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astronomy Cosmology Creation/evolution Physics

A long time ago, in a galaxy far far away…so the story goes

This time the story is about a galaxy of a billion stars that is allegedly seen from a time only 402 million years after the big bang. The galaxy is called GN-z11 because it supposedly has a redshift of 11.1,1 measured with the Hubble Space Telescope (HST). That is the highest redshift assigned to any galaxy to date, and according to big bang cosmology it corresponds to a distance of about 13.4 billion light-years. It allegedly extends the time of observation of the universe back a further 150 million years than previously known. It also places the epoch of this galaxy in the period of predicted formation of a huge number of stars and galaxy formation built from these first stars formed after the alleged big bang.2

GNz11
Figure 1: That blurry image is of a galaxy so far away it dates closer to the Big Bang, from a time when the universe was a mere toddler of about 400 million years old (so reads the caption from Ref. 6) . Credit: Space Telescope Science Institute via AP.

In a new analysis of the publicly available CANDELS data3 over the GOODS fields,4 a team of astronomers, with lead author Oesch,1 identified six relatively bright galaxies with best-fit photometric redshifts z = 9.2—10.2.  But photometric redshift determinations are very model dependent and not so conclusive, so they chose the intrinsically brightest of them for 12 orbit passes of the HST, to collect grism5 spectroscopic data and more accurately measure its redshift. This galaxy (now called GN-z11) was previously labelled GN-z10-1. It was previously given a photometric redshift zphot = 10.2. It has strong emission in the infrared consistent with a very bright ultra-violet galaxy after taking in to account stretching of the source optical wavelengths down to the infrared. See Fig. 1.

The authors in their paper write:1

GN-z11 is remarkably and unexpectedly luminous for a galaxy at such an early time:

It is about three times brighter than expected for the time of its alleged existence only 400 million years after the big bang. Early in the alleged big bang history, the first stars were supposed to have formed into small nondescript galaxies. They are meant to have many ‘young’ stars but since the galaxies are not meant to be very large it also follows that they should not be very bright. They’re expected to have grown large later by mergers with other galaxies, where galaxy size is correlated with its intrinsic brightness. In this case the GN-z11 galaxy has the intrinsic brightness of a galaxy observed at a redshift near z = 7, at a time when the big bang universe is three times larger. Thus it follows that the only galaxy they have identified at the epoch of 400 million years after the big bang is three times brighter than galaxies when the universe is allegedly much older and when galaxies should be much larger and hence brighter. This means “galaxy evolution” has worked too fast on this newly discovered galaxy. It is the opposite of what is expected.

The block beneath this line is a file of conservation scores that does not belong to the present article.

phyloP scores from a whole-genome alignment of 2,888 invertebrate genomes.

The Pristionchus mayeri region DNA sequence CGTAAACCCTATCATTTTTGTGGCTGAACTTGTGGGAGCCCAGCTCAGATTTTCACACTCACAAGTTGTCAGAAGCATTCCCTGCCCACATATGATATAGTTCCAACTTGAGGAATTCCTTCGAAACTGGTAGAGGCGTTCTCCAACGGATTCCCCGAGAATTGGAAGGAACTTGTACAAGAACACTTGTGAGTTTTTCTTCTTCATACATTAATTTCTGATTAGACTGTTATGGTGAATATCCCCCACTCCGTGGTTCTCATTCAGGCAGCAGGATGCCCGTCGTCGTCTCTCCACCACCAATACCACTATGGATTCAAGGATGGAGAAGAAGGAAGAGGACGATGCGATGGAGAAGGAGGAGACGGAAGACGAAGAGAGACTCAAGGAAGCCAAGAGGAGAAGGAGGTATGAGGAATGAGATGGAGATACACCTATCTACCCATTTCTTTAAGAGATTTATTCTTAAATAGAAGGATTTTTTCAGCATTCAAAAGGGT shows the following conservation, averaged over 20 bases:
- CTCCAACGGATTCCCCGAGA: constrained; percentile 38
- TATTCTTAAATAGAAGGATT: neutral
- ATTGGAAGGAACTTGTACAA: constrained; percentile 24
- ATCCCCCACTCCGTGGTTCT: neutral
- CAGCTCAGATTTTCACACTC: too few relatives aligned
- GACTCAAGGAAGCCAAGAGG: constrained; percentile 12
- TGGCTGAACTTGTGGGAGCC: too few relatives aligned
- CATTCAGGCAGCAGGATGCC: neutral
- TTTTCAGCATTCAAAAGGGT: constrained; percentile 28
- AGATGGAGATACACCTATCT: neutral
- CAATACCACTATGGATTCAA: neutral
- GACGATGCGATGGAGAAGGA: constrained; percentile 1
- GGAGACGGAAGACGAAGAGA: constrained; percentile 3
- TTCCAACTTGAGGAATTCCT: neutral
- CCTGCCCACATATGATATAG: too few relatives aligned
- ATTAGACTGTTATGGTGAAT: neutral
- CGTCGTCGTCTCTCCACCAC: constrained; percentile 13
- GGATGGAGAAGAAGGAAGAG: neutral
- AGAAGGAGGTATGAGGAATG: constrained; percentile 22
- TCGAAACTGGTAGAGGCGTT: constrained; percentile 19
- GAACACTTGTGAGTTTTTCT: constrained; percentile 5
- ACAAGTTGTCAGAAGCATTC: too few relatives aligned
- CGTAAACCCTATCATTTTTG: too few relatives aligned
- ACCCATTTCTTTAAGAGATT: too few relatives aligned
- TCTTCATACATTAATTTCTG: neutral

Is the measurement solid?

Categories
astronomy Cosmology Creation/evolution

Is there definitive evidence for an expanding universe?

Evolution out of the ‘Dark Ages’

Expansion of the universe is fundamental to the big bang cosmology. No expansion means no big bang. By projecting cosmological expansion backwards in time, they assert, one will, hypothetically, come to a time where all points are the same. Since these points are all there is, then it logically follows that there is no space or time ‘before’ this moment. It is the singularity, and we cannot use language couched in concepts of time when no time (or space) exists.

Yet there are Christians who use this presumed fact as evidence in support of the Genesis 1 account and even for the existence of God Himself. They argue that only God could have started the big bang. Though it is true the universe does need a first cause it is an enormous leap into the unknown to suppose that the big bang story is that which is described in the Genesis 1 narrative. The sequence of events is nothing like it. See The big bang is not a Reason to Believe!

Redshift
Redshifted The spectral lines for this element still show the same distinctive pattern, but all have been shifted towards the red end of the spectrum.

At the end of the 1920s, Edwin Hubble made a significant discovery. He found a proportionality between the amount by which the spectral lines in the light coming from relatively nearby galaxies are redshifted(z) and their distances (r) from Earth. That relationship is now called the Hubble law c z = H0 r, where c is the speed of light and H0 is Hubble’s famous constant of proportionality.

The Hubble law has since been extended to very great redshifts (therefore by inference, distances) in the cosmos, via the redshift-distance relationship. At small redshifts, and by interpretation at small distances, this becomes precisely the Hubble law.

Redshifts have been interpreted as a velocity of recession, i.e. that galaxies are moving through space. And that the recession implies expansion of the universe. But Hubble, up to the time of his death, was not so convinced of this interpretation.  He was open to the possibility that there could be another mechanism to explain redshifts.